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Kirsten Buck


Chief Futures Officer

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Why a ‘punctuated week’ (not just a four-day working week) is a game changer for employee wellbeing

An increasing number of organisations are adopting a four-day working week – should your business follow suit?

There has been a noticeable change in perspective in recent months – understandably, given the circumstances – from employee wellbeing being viewed as a fringe benefit, to being seen as a fundamental need.

The number of people experiencing burnout as a result of their work is rising, with presenteeism, absences and lack of fulfillment at work reaching deeply concerning levels. This may be behind a surge in interest and public debate about reducing the working week.

The idea was for us all to become less concerned about clocked hours, and focus more on what we did with the hours we had. 

It seems that the Covid-19 outbreak has made us all more aware of another pandemic that has been brewing for many years – stress through over work. 

The widespread adoption of the five-day working week can be traced back to 1928, when carmaker Henry Ford introduced a five-day working week for his employees, setting the rhythm of the eight-hour workday.

Prior to that, six days a week or more had been the norm. A lot has changed since 1928, however. And given our experiences over the past 18 months, many of us have been left feeling mentally exhausted in a complex, always-on work environment. Almost a century since the last big shift in working patterns, therefore, the widespread consensus is that it’s time to shift again.

Changing arrangements

A simple Google search for ‘four day working week’ returns a considerable 198 million results. In comparison, ‘five day working week’ returns 140 million results. These are dominated by content on how the 40-hour work week originated, why in the 21st century it is perhaps no longer appropriate, and some fierce adherence to the five-day office working week’s return being good for all.

The definition given for this working pattern is an ‘arrangement’ between employer or school and employees or pupils, where ‘attendance’ is spread over four days rather than the customary five. Four-day working weeks are often additional to flexible working schemes, but not at the detriment of employee pay. That said, we have heard of schemes where people voluntarily work fewer days for less pay at times of extreme financial hardship for the company.

The remote, dispersed, virtual way of working seen since pandemic lockdowns has proven that for knowledge work, physical attendance at a place of work is not necessary. Space occupancy research from all manner of think-tanks and corporate real estate providers points to around 50% utilisation pre-pandemic. Offices were almost always half-empty already – we just didn’t really notice it.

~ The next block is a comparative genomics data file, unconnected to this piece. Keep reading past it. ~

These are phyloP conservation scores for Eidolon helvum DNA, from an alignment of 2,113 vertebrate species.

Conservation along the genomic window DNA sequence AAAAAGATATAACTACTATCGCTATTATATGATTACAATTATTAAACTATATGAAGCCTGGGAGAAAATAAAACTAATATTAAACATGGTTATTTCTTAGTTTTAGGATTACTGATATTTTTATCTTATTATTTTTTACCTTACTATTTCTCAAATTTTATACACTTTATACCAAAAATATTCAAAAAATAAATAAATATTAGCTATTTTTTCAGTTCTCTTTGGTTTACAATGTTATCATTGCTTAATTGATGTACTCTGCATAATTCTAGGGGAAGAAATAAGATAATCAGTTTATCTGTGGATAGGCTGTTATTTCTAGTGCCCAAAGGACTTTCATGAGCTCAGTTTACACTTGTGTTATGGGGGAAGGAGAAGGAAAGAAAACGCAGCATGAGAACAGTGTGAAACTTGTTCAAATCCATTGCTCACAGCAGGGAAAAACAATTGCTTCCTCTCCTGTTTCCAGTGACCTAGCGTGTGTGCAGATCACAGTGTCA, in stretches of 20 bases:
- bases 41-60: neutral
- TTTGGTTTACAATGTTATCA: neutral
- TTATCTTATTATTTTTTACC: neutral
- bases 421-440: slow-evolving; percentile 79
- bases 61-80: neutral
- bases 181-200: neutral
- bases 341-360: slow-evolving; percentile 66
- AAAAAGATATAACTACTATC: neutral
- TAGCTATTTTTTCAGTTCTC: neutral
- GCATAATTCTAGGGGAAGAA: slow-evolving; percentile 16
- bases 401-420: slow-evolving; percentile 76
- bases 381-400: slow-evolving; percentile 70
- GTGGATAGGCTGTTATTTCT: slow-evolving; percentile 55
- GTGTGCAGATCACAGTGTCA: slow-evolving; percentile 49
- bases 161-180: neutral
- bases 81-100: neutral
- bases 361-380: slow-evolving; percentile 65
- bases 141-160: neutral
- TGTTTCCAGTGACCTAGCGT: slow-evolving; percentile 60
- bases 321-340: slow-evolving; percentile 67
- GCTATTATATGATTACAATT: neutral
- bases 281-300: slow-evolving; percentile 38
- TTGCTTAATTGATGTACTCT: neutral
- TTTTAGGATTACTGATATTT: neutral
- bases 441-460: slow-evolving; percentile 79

A focus on wellbeing

At PTHR, we never had an office, nor do we plan to have one. We operate on a digital-first, work-from-anywhere basis as part of our flexible working ethos. We’ve just completed a year of operating a four-day week in that manner, and therefore extol the virtues of what has worked so well for us. As we are starting to see, it also works well for others – many of whom are much larger than we are.

As a micro-consultancy (12 people all working flex patterns), we are guided by principles that steer us toward our mission of enabling ‘better business for a better world’. We operate with eight guiding principles, and principle five is relevant to this topic:

  • “A culture of wellbeing, care and respect for difference that creates regenerative energy for people in the workplace”.

The adoption of a four-day working week in its purest form should, in our opinion, be one that exists not to reduce cost, nor define work as being physically present, but rather it is founded on the principle of being effective and good for wellbeing. 

PTHR’s founder, Perry Timms’ second book, The Energized Workplace, talks about the need for a balanced life. In a balanced life, we measure energy, not just time investment, and we accept the blurring of lines between our professional and personal existences.

Those lines have been blurred more than ever over the last two years. The loss of life we’ve seen during the Covid-19 pandemic has been tragic, but some good could yet come of the situation if we heed the impetus to reset how we live and work going forward. 

Case study: PTHR

PTHR was hard-hit during the early days of the pandemic responses. We experienced Zoom fatigue, we felt the tensions of being parents and professionals at the same time, and were affected by the health anxiety sweeping the globe. We were battling to recover lost work and took a decision to build a new range of products and services that reflected the times we were in and headed towards. The development of this range required some extra graft, but with the product ready to go, we needed a rest.